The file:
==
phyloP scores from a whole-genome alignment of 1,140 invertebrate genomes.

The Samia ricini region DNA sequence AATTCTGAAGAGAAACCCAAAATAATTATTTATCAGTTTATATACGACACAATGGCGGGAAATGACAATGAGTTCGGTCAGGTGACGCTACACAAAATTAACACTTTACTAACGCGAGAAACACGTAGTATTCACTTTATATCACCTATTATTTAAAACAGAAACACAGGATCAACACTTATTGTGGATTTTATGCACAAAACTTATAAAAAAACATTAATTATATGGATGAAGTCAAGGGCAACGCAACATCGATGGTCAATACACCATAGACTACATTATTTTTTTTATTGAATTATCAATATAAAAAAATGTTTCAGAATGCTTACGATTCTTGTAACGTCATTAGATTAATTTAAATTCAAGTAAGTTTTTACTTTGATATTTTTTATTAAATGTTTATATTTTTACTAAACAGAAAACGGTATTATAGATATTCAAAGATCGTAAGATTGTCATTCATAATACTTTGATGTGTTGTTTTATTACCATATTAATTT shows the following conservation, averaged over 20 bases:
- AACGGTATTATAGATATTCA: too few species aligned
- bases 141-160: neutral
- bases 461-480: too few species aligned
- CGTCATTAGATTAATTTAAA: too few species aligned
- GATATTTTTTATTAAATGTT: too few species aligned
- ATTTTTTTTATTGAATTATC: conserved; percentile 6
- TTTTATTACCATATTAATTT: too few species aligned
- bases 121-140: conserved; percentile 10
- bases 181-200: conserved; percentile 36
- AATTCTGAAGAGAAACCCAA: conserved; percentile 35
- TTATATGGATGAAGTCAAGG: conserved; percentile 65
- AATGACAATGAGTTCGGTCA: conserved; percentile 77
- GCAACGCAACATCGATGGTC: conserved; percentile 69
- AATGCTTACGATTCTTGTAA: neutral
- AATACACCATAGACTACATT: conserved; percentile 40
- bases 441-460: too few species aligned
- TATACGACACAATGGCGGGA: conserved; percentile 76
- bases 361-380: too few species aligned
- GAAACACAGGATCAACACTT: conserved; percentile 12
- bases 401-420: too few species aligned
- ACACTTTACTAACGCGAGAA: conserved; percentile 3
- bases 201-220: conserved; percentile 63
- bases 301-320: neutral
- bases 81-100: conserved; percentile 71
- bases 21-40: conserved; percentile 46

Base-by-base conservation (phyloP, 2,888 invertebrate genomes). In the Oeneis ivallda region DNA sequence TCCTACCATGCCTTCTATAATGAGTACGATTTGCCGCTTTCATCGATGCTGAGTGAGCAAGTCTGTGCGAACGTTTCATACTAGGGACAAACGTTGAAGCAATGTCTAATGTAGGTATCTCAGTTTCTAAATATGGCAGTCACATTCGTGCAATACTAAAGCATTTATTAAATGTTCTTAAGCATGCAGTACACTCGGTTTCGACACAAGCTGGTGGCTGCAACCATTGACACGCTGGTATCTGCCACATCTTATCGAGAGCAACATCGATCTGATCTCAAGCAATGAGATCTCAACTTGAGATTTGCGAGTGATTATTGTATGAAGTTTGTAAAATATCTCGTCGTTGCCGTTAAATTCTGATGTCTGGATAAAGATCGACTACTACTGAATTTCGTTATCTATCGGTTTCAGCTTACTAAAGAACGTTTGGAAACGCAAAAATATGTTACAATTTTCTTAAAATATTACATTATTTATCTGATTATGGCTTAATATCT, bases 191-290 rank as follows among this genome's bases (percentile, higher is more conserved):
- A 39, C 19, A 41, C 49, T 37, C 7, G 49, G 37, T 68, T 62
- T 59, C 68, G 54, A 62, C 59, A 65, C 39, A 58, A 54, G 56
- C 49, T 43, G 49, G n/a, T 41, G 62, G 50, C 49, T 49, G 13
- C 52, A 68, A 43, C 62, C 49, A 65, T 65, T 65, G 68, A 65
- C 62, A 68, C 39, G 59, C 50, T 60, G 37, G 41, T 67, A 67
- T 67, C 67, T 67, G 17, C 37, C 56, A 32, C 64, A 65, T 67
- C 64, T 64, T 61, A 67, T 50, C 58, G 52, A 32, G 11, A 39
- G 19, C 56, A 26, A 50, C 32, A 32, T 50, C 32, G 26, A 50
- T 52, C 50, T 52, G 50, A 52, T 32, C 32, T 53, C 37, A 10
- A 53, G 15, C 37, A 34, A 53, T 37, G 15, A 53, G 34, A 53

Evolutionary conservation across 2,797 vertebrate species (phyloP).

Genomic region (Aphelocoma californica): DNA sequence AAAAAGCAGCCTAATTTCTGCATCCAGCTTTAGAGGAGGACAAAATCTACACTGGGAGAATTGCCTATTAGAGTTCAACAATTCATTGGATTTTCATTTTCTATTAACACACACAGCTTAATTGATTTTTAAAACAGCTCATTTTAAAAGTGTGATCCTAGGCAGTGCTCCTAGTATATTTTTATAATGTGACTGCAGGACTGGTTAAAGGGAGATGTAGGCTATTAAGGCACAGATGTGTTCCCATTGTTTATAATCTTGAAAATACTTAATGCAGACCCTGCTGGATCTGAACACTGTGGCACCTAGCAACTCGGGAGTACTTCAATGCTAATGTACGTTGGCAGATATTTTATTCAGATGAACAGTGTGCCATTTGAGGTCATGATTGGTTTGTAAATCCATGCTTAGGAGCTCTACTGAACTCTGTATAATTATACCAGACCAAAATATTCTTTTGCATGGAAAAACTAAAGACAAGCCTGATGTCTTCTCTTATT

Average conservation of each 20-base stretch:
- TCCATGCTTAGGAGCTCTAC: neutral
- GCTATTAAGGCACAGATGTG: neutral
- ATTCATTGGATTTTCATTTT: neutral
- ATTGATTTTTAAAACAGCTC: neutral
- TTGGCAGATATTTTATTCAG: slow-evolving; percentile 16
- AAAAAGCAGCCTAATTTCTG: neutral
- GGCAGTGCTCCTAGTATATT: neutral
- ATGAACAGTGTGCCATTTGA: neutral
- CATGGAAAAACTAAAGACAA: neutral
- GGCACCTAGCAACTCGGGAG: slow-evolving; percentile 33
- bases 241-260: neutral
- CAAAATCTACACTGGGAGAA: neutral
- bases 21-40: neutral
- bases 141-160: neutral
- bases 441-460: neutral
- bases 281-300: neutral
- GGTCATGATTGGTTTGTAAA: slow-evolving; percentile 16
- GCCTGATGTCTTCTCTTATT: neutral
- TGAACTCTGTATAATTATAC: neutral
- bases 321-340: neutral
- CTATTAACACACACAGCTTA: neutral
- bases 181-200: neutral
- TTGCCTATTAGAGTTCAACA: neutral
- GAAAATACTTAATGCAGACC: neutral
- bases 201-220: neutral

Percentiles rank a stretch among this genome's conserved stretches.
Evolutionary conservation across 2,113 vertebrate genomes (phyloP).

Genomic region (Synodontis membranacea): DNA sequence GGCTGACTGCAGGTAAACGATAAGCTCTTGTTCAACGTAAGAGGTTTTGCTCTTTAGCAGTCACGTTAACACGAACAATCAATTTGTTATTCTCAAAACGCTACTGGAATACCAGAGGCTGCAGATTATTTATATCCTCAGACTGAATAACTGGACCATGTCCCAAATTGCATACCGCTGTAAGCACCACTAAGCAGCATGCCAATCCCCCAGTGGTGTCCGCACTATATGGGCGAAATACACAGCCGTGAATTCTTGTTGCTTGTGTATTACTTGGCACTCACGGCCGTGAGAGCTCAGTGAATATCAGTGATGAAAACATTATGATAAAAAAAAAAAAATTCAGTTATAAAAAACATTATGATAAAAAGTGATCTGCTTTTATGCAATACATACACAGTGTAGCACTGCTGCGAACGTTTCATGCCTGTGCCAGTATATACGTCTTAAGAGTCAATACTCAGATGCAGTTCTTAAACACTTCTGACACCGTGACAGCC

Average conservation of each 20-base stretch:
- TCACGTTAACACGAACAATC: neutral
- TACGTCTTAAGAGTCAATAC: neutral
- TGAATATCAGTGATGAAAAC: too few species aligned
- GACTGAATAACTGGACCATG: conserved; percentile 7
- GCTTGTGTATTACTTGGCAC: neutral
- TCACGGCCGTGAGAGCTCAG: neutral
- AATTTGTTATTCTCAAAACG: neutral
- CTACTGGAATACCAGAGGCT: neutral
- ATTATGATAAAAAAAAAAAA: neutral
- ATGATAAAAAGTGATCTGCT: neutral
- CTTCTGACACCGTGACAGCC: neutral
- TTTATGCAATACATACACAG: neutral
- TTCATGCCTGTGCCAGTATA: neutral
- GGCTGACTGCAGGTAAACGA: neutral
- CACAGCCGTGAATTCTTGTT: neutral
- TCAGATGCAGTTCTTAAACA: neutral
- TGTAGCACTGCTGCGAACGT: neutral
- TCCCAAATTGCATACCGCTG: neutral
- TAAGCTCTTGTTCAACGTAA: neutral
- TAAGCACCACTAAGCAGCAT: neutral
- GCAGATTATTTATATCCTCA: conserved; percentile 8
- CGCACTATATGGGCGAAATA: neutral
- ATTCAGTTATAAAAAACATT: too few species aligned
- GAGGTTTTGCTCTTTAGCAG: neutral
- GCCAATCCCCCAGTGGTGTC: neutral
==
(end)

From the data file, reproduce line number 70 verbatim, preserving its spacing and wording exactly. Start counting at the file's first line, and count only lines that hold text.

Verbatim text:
Average conservation of each 20-base stretch: